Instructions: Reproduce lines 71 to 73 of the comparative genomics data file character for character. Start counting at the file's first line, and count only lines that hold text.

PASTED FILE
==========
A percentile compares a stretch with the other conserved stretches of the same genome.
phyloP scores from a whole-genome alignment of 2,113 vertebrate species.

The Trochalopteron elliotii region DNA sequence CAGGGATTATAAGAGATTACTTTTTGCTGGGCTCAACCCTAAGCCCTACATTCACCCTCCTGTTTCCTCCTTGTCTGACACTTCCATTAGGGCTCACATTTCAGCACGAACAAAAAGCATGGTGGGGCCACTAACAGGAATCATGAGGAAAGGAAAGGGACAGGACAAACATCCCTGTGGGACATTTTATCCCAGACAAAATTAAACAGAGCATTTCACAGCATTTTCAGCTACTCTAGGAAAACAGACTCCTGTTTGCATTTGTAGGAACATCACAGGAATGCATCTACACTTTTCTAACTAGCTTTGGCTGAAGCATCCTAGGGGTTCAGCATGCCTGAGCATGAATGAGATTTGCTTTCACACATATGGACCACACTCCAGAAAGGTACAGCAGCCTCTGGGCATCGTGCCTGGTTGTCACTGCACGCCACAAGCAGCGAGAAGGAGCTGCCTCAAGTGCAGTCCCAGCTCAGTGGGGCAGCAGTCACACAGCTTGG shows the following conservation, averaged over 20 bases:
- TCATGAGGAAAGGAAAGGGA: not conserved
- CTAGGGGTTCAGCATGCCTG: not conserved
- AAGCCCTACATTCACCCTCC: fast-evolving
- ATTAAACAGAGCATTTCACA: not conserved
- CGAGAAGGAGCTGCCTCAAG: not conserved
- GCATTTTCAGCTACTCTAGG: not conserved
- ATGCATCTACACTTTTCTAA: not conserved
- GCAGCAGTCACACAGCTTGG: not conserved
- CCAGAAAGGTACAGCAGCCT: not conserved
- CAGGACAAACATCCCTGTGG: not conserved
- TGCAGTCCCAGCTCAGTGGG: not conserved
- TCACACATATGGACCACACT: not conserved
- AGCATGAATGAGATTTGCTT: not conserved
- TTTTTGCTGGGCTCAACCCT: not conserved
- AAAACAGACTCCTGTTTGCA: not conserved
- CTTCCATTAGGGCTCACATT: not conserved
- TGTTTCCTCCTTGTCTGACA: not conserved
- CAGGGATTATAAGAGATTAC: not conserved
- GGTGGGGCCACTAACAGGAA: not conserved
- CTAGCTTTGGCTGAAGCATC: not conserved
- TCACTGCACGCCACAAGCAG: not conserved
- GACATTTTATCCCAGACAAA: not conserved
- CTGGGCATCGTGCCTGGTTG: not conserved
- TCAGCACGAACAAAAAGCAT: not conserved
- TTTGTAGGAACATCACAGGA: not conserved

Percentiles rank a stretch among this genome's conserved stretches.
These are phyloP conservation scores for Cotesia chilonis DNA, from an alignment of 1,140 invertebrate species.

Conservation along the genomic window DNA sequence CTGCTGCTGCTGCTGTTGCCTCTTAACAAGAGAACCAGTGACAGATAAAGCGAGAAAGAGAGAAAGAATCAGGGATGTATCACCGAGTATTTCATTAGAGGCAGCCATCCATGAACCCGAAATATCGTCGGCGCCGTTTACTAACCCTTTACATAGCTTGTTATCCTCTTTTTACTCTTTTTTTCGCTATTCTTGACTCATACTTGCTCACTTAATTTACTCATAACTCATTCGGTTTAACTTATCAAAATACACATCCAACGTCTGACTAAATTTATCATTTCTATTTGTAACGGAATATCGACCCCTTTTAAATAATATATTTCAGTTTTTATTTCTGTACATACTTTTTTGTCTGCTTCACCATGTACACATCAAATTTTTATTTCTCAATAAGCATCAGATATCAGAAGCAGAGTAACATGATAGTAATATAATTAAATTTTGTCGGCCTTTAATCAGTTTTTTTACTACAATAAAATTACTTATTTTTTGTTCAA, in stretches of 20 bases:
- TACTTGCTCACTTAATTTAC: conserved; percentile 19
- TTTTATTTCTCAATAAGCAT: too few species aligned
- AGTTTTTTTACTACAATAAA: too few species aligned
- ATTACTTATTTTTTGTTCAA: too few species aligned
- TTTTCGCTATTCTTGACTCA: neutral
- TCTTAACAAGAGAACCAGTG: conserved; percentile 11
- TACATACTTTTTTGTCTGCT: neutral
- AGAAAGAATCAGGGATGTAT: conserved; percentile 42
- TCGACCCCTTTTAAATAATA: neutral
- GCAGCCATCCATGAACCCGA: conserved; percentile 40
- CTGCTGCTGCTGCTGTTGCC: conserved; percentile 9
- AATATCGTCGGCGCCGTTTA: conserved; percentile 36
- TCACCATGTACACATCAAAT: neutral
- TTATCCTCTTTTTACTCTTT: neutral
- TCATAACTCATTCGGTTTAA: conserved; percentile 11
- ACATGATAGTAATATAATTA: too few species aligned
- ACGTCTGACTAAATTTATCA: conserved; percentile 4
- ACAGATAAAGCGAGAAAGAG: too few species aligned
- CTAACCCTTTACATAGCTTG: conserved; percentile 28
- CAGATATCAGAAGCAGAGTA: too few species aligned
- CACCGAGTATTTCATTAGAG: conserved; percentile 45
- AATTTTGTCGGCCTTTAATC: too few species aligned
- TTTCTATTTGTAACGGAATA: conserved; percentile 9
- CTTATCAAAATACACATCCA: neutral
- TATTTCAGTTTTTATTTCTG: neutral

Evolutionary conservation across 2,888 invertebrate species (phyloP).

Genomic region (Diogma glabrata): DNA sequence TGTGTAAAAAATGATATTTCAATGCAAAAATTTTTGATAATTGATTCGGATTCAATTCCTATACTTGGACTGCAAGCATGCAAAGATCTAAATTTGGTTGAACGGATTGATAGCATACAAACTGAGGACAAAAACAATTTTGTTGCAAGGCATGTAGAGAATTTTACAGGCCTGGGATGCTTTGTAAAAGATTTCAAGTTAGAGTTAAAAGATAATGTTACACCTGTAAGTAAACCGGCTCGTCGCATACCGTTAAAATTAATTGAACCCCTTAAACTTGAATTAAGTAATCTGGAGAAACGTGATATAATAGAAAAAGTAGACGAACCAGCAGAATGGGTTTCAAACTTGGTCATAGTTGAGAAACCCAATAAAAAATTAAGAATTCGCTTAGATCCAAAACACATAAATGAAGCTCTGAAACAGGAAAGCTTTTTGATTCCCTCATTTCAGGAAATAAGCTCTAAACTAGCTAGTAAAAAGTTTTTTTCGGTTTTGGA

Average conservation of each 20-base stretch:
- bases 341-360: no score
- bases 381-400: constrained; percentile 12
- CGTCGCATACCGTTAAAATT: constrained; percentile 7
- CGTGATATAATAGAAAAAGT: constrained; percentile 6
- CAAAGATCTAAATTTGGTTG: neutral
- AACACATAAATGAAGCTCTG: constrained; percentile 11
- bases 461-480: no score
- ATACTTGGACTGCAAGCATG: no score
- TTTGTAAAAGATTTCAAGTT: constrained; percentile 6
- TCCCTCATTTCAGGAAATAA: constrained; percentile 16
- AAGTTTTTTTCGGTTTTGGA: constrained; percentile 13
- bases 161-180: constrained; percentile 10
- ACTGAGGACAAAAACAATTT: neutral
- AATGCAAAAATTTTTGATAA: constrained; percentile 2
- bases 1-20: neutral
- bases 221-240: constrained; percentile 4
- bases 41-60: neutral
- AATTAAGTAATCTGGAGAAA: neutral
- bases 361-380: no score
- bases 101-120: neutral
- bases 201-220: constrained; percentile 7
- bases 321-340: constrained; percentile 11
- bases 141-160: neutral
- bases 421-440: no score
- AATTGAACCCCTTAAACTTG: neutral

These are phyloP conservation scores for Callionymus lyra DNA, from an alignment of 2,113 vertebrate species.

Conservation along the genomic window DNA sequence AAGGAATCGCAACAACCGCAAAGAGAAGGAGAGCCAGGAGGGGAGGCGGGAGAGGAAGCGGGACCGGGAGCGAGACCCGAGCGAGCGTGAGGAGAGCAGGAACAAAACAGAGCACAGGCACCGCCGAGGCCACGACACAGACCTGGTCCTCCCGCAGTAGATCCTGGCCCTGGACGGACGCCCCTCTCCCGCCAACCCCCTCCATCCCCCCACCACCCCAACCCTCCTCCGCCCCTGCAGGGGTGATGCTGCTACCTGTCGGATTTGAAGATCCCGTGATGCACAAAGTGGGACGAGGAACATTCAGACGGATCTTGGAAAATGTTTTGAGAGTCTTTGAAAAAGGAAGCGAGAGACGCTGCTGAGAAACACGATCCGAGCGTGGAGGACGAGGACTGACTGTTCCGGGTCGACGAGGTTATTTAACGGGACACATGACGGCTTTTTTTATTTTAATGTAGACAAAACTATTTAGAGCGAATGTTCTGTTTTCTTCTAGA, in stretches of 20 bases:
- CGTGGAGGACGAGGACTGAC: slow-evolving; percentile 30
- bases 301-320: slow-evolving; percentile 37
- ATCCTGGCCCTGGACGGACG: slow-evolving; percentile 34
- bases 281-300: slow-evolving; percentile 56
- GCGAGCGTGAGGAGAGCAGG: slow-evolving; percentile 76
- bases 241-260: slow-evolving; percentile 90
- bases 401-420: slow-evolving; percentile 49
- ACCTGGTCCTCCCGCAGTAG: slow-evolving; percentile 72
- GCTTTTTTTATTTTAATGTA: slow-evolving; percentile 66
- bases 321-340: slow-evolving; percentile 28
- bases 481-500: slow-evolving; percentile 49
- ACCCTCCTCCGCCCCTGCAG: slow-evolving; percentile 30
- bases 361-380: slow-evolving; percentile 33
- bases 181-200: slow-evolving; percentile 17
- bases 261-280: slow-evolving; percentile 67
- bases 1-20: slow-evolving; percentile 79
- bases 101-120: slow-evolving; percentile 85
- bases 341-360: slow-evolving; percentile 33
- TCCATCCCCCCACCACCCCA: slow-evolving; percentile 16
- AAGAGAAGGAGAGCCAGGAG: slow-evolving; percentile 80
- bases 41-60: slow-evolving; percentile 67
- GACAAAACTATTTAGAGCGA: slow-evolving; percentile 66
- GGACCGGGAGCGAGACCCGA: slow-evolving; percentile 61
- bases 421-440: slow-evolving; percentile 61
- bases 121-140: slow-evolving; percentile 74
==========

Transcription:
- bases 161-180: constrained; percentile 10
- ACTGAGGACAAAAACAATTT: neutral
- AATGCAAAAATTTTTGATAA: constrained; percentile 2